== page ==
From The Editor — June 25, 2013 at 9:48 am

Top Casting Director James Scully Calls For The End Of Anonymous 15-Year-Old Fashion Models

Came across this article on buzzfeed (sorry, I know it’s a silly website, but sometimes it has good stuff!). Casting Director James Scully talks about how he misses models on magazine covers, and the end of 15-year-old girls walking the runways. Really good read.

In this “How I Made It in Fashion” series, BuzzFeed Fashion pulls back the curtain on some of the industry’s most influential and successful members. Here, casting director James Scully discusses his rise from dressing models backstage to casting the shows of some of the world’s best designers, like Tom Ford and Carolina Herrera, and why celebrities should finally vacate magazine covers.
[As a casting director], we are hired by a designer to choose models to fit the particular image of their company. It will basically start with a mass casting of models, followed by narrowing them down to around 40 to 60 choices, and then presenting them to a designer to then after narrow that number down to the top 20 to 30 choices, depending on how many outfits are being shown. That sounds very simple, but it’s not. In between meeting the girl and her actually being in your show, there is a lot of appointment making, money negotiations, and fighting other clients for the girl’s time or exclusivity.
There are quite a few top casting directors around, but many of them have a similar eye for a particular kind of model. For example Calvin [Klein], Jil Sander, and Dior all use the same casting person, and, to me, all of those shows look alike. That is not a criticism, but just an example of someone with a definitive eye giving their vision to their clients. What I think sets me apart from other casting directors is I deliberately choose people from opposite ends of the spectrum. Since you’re given the creativity to make the image of who a designer’s woman is or what the vibe of the show will be, I like having completely different clients which gives me a wider opportunity to cast lots of different girls. A Carolina Herrera cast is the complete opposite of Stella McCartney, as they are from Tom Ford, Derek Lam, Jason Wu, Lanvin, and J.Crew. To be able to tailor different casts for all of these different clients is the most fun part of my job. I’m from the old school “a fashion show is theater” world, and it’s not about just one kind of bland model for every show — it’s about one girl being able to be different things to everybody, which is the hallmark of a great model.

A model walks down the runway at the fall 2013 Stella McCartney show.
Image by Benoit Tessier / Reuters

I always drew fashion stick figures when we were given drawing assignments in grade school. I don’t really know where it came from. I can only assume I was born with it. But when I got a little older, I always looked up to my sister, Jean, who was very interested in clothes. She would occasionally have my aunt sew her an outfit that she saw on the cover of Cosmopolitan. I think those [Francesco] Scavullo covers and her copies of those outfits were my first real exposure to what I thought a glamourous person was. The earliest memory that really cemented my wanting to be in that world was seeing the first images of Yves Saint Laurent’s Russian collection. Being brought up in a white Irish factory town, I did not know who he was, but just the images of black, Asian, and Indian women wearing Russian peasant clothing kind of turned the notion of what the world was in my head upside down. From then on, I was determined to find out how to leave my town and become a part that fantasy world.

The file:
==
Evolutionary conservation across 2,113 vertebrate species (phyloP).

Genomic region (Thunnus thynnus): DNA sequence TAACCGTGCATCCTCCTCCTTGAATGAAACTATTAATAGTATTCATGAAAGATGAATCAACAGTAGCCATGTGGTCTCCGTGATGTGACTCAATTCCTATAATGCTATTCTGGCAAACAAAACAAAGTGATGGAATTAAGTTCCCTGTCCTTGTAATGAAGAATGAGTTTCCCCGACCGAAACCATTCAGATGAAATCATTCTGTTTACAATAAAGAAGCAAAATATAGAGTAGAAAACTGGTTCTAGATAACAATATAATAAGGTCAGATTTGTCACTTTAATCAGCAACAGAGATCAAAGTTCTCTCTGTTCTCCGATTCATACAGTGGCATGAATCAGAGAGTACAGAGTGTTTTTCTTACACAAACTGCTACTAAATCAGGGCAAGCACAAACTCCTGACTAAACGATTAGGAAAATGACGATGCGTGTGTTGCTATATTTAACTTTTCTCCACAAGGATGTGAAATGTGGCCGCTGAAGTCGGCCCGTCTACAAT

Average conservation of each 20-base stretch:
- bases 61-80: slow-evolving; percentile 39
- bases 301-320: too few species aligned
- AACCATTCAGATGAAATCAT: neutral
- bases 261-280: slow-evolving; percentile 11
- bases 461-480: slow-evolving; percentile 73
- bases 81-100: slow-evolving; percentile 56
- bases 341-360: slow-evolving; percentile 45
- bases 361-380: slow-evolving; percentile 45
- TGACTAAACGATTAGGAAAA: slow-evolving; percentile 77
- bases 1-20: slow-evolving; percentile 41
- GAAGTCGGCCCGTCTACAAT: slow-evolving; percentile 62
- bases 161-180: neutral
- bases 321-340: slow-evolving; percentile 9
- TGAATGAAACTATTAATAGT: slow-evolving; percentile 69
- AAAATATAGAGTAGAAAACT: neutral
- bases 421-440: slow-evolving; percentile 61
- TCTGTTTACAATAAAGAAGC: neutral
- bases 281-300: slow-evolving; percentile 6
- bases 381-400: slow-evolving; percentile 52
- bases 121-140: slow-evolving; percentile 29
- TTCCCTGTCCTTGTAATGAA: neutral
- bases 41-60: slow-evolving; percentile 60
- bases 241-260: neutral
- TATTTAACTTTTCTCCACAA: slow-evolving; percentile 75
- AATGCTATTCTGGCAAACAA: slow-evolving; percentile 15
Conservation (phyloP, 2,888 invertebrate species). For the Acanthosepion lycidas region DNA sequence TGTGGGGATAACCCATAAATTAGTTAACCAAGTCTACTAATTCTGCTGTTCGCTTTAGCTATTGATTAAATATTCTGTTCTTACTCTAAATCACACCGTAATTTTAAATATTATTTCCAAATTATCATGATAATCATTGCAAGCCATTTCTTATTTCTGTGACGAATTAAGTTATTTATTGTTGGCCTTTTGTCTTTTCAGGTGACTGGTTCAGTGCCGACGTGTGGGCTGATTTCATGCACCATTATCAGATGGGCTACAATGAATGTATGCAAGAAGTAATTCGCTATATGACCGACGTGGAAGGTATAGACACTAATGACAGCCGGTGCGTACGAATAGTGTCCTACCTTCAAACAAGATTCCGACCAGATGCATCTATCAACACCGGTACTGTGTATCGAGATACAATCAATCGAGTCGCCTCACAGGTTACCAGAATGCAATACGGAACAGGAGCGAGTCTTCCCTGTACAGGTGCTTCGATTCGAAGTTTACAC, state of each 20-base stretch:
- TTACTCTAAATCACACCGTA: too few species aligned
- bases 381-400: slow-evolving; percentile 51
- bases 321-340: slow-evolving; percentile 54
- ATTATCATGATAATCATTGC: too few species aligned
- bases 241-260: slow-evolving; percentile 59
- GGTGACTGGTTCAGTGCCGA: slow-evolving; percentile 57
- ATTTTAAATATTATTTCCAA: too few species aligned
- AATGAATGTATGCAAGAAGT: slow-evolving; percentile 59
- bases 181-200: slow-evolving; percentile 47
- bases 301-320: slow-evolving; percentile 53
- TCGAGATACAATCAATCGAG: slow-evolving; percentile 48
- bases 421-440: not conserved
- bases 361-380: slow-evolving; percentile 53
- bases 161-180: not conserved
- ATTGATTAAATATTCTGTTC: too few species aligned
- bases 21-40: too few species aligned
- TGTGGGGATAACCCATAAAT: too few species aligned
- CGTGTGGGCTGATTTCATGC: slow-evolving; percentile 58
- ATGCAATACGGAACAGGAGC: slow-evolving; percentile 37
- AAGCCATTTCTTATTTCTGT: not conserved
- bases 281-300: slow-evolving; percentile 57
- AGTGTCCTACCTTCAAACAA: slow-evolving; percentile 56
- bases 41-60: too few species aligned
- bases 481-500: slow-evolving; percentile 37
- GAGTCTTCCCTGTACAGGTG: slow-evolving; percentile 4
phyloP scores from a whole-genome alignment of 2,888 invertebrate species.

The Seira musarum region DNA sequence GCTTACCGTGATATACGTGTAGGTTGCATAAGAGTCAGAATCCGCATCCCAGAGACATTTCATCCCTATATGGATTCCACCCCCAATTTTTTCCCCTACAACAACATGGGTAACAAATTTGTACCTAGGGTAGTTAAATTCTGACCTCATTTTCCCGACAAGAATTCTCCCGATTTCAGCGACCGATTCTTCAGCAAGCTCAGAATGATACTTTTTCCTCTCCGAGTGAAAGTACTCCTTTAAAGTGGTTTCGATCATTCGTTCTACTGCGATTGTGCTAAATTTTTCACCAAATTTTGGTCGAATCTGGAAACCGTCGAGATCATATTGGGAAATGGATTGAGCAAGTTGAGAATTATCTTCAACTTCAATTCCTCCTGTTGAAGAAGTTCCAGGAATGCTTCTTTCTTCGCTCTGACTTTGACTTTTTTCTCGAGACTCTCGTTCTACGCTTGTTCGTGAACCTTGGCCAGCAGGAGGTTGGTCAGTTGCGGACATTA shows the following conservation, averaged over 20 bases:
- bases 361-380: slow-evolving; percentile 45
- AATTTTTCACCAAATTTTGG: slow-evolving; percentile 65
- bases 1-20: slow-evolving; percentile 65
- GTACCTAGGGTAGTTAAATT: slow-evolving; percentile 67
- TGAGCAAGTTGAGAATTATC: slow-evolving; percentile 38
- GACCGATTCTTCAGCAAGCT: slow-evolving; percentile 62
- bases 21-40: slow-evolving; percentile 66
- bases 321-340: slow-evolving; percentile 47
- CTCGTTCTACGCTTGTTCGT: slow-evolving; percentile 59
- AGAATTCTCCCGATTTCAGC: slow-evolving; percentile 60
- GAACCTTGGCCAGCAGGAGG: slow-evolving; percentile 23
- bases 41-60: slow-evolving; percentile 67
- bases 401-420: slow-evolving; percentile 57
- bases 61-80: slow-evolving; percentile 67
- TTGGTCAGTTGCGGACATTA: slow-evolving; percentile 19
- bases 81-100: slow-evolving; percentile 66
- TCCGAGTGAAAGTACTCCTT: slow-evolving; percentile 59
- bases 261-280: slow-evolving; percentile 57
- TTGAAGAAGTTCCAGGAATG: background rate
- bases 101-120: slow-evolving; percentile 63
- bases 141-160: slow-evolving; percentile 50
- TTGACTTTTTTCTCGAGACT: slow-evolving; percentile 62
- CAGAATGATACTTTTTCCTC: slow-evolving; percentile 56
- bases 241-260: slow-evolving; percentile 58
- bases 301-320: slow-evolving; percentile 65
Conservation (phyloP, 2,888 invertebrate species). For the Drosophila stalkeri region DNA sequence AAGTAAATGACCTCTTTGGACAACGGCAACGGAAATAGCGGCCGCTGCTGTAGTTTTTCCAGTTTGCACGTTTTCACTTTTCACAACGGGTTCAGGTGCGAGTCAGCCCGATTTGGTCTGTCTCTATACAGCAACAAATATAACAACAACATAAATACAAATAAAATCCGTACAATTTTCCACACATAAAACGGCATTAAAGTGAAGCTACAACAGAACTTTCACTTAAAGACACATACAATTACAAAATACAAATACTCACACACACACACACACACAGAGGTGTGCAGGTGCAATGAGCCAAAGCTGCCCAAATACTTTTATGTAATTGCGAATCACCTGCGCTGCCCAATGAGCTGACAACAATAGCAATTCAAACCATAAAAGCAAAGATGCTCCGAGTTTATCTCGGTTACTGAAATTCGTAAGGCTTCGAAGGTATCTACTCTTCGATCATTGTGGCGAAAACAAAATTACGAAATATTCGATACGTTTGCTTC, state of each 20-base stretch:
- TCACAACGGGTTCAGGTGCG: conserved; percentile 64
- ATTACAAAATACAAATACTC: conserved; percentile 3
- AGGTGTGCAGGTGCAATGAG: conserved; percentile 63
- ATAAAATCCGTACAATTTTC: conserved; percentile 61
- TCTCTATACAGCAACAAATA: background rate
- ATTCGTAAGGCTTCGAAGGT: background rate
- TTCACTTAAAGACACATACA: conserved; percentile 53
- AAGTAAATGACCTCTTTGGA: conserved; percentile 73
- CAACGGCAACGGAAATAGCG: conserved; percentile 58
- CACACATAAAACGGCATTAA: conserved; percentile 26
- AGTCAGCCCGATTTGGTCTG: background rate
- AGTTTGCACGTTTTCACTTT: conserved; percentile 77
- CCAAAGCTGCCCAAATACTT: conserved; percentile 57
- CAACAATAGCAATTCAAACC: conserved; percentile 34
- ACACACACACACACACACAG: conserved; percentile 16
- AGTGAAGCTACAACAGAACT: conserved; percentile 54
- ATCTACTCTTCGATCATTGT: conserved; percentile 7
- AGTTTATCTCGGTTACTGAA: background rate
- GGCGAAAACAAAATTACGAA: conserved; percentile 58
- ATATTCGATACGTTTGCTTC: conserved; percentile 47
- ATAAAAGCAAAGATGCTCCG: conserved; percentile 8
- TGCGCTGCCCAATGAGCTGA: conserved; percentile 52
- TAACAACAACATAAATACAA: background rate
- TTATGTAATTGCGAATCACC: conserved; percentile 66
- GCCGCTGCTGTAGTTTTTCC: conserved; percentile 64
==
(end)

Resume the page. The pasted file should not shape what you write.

When I started college, I already had a job at [department store] B. Altman and Company lined up for my school project later in the year, but on my first day of class there was a bulletin board with a note that said, “Fashion show needs dressers. Be at Bergdorf Goodman on the second floor at 10 a.m. See Audrey Smaltz.” So I cut class and just showed up by myself. It turned out that Bergdorf’s was showing the first Haute Couture collection of Karl Lagerfeld for Chanel. I got to dress Bonnie Berman and Feliciatas who were the campaign girls [at the time] — both my favorite models. The whole frenzy that Karl and Inès [de la Fressange] as his new muse created was like being at a movie premiere; it was totally electric and I was bit by the show bug that day. [Bergdorf’s] staged so many monumental fashion shows in the 1980s, from [Jean Paul] Gaultier’s cone bra collection, Fendi’s first show in the U.S., the [Christian] Lacroix show in the World Financial Center, and I worked on them all. The show was produced by Christina Gottfried and Loving, who were the No. 1 [public relations] agency at the time; they did every major American show from Calvin, Perry Ellis, Anne Klein, David Cameron, the list goes on and they hired me to be sort of a run-around errand boy. Then Audrey Smaltz hired me soon after to be a part of the ground crew and I put myself through school working for them.